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Food quality regulation under trade agreements: Effects on the supply of food safety and competitiveness

Neal Hilton Hooker, University of Massachusetts Amherst


As progress has been made on tariff reduction by recent trade agreements, barriers to freer international trade arising from nontariff sources have become more prominent. Regulation of product quality and in particular food safety can be a major source of such barriers. Lowering them requires that trading partners develop methods of cooperation, termed rapprochement, in setting and reforming national-level quality regulation. A better understanding of the effects of such rapprochement efforts on trade in food products requires a melding of economic theory and empirical work on regulation, international trade, industrial organization, product quality, rent-seeking, and competitiveness. The immediate importance of this understanding is due to the new treatment of food quality regulation under trade pacts such as the North American Free Trade Agreement and the Uruguay Round of the General Agreement on Tariffs and Trade. These agreements recommend the increased use by countries of guidelines adopted by international standards organizations such as Codex Alimentarius. Contracting parties have the ability to set stricter standards if they have sufficient scientific evidence that such measures are justified. This dissertation examines the language on sanitary and phytosanitary regulation included in recent trade agreements in order to analyze how they attempt to manage potential nontariff barriers to trade. A conceptual model outlines how the welfare impacts of these trade barriers may be characterized and the joint determination of the scientific and policy merit of food safety regimes in light of the level of rapprochement attained by the trade agreement. Case studies of a particular trading relationship (U.S.-New Zealand) and quality management systems for food producers and processors (HACCP and ISO 9000) illustrate the application of this model. These case studies show that, far from creating a close harmonious trading environment, national-level regulations currently allow for the maintenance and possible development of trade barriers.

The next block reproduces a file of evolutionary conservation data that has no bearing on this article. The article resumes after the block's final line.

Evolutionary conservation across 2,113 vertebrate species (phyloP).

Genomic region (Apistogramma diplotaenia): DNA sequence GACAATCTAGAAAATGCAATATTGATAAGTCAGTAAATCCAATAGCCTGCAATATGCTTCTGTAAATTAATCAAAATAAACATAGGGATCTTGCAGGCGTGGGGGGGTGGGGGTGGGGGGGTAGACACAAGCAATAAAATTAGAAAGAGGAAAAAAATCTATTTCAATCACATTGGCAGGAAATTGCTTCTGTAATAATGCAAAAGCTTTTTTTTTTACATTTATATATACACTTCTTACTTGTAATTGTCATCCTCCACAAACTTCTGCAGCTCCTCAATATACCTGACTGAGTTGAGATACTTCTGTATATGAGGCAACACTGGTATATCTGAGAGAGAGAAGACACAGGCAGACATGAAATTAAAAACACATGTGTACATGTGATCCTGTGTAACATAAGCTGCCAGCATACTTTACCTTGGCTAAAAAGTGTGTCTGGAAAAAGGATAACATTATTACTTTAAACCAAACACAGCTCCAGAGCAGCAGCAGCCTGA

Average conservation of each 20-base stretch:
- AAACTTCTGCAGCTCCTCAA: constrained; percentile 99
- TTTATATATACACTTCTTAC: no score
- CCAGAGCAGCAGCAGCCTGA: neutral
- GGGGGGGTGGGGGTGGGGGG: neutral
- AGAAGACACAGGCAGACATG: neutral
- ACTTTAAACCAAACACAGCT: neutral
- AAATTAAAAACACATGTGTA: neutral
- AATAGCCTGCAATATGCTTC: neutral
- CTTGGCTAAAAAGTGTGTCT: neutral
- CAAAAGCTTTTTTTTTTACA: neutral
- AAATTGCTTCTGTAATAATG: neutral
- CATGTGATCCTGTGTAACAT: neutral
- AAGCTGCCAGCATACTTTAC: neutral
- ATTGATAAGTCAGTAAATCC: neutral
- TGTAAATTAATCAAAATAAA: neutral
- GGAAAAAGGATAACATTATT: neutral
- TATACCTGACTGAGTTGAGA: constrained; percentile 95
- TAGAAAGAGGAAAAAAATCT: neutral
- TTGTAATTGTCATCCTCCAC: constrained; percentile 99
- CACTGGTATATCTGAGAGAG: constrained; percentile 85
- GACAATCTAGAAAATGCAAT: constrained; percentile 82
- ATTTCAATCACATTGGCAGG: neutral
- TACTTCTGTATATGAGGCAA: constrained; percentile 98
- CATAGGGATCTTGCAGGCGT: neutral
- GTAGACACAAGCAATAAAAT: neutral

Subject Area

Agricultural economics|Economic theory

Recommended Citation

Hooker, Neal Hilton, "Food quality regulation under trade agreements: Effects on the supply of food safety and competitiveness" (1997). Doctoral Dissertations Available from Proquest. AAI9721459.